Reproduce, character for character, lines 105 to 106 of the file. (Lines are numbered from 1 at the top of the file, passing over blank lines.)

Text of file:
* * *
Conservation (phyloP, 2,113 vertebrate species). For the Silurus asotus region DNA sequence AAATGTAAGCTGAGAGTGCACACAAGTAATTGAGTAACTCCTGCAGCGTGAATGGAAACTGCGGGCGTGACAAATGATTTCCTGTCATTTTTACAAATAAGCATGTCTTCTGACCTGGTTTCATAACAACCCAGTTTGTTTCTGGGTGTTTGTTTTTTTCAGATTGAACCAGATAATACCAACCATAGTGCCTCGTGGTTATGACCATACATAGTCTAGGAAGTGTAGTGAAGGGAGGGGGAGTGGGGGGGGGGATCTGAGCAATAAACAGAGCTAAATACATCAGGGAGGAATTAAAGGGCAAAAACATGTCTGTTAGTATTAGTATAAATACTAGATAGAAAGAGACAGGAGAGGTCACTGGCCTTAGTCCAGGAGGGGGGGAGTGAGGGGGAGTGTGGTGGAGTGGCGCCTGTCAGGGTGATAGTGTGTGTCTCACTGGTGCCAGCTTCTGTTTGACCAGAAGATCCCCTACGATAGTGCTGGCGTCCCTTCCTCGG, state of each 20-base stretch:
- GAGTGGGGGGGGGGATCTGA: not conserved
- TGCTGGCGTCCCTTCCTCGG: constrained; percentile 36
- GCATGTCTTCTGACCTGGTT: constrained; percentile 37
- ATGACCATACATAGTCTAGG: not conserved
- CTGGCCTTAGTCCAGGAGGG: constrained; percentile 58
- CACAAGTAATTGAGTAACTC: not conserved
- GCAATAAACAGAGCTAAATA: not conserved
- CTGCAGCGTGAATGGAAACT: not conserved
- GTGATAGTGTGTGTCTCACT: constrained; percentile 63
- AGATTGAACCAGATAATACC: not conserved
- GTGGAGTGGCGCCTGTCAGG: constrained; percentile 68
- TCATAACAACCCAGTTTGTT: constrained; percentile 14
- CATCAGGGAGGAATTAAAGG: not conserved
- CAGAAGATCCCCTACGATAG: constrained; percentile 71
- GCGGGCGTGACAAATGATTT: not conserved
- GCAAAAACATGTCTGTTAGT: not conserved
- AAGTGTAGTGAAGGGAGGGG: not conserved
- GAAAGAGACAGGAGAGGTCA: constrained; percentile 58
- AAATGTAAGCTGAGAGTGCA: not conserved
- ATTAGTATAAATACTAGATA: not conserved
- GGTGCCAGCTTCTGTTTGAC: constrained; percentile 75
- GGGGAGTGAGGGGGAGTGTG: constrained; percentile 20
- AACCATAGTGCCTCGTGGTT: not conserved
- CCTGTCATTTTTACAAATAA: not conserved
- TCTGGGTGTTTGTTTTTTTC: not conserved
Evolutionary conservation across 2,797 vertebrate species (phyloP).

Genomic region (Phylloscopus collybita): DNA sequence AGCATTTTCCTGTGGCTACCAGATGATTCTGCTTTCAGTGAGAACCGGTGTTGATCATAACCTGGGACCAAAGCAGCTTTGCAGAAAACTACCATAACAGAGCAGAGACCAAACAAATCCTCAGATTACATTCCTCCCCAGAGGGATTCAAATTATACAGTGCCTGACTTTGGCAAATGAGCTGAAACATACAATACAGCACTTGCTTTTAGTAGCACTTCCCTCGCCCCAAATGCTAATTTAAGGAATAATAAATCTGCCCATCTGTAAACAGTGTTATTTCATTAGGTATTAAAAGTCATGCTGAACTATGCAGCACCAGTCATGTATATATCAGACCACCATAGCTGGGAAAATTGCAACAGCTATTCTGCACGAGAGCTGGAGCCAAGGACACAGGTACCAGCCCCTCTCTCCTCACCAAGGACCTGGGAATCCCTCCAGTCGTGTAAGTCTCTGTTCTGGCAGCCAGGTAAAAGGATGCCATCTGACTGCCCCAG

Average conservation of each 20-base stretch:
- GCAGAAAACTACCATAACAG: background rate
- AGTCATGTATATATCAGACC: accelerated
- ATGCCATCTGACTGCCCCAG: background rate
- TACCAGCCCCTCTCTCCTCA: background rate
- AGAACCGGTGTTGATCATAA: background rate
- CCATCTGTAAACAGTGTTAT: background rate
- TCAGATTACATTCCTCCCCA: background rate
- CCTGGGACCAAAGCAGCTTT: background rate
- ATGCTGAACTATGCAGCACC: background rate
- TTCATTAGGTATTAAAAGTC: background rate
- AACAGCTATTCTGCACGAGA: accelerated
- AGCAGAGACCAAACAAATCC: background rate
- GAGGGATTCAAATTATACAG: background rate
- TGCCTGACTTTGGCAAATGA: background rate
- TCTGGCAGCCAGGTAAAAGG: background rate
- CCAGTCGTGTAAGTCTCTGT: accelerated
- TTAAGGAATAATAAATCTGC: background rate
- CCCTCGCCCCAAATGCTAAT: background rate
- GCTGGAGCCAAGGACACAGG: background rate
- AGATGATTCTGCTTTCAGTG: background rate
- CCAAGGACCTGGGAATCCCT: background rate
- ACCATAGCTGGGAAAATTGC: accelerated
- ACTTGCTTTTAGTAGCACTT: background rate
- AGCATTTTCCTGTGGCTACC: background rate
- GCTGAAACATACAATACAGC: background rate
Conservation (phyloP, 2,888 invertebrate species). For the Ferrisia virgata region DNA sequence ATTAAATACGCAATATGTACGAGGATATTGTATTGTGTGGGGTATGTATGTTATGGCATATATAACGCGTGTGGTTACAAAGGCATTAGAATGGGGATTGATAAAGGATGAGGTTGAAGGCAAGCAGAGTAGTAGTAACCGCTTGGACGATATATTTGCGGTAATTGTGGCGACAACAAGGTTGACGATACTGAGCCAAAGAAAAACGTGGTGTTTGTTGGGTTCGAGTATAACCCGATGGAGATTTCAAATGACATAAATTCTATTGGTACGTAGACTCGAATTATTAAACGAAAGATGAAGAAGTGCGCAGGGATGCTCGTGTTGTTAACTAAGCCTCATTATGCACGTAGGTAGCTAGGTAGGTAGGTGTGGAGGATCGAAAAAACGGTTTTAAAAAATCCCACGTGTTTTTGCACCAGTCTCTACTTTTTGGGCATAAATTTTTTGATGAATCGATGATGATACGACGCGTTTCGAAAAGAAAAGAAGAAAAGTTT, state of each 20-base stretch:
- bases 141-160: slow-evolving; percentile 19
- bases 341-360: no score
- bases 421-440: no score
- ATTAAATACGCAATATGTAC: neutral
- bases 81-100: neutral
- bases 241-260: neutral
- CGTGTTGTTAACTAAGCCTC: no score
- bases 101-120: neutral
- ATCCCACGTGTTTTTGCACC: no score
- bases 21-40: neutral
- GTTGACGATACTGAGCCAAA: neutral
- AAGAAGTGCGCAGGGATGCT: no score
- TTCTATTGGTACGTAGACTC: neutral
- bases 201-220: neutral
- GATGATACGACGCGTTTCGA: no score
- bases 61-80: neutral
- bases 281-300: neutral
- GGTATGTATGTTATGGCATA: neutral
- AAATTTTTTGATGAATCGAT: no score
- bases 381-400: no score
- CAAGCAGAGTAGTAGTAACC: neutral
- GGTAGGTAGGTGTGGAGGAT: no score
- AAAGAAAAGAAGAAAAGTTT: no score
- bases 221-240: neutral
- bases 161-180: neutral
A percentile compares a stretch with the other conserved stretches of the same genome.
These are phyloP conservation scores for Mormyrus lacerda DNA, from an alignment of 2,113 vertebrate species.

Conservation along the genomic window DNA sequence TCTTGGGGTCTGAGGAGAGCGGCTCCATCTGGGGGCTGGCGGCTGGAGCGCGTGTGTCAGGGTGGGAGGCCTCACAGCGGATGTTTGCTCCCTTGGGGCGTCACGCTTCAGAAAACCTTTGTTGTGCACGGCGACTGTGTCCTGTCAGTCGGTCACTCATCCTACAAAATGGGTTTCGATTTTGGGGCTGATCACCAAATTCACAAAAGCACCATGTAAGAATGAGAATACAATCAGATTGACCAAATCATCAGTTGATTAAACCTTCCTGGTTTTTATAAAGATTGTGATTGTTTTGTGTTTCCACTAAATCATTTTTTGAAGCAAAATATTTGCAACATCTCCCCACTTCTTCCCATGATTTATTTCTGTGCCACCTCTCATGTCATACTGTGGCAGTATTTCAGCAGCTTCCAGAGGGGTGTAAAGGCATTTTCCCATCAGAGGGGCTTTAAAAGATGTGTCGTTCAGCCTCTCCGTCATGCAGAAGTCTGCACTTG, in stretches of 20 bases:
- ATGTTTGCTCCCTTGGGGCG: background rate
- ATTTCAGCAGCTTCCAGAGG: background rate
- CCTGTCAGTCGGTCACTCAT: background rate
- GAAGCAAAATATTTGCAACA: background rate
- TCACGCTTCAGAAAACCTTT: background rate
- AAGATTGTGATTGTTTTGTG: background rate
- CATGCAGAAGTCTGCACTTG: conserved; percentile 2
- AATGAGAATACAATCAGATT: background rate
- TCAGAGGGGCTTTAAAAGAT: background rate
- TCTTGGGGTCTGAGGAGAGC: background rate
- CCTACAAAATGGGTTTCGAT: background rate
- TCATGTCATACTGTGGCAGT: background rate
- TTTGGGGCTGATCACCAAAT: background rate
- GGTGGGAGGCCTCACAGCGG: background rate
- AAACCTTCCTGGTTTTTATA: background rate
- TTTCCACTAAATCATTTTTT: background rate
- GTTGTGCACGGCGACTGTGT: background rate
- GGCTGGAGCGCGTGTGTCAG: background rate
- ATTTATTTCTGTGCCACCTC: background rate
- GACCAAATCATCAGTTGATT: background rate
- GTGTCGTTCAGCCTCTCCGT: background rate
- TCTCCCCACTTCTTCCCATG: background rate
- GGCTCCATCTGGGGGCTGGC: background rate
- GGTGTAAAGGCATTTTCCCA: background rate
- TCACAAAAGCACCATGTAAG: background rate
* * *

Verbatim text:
- TCTCCCCACTTCTTCCCATG: background rate
- GGCTCCATCTGGGGGCTGGC: background rate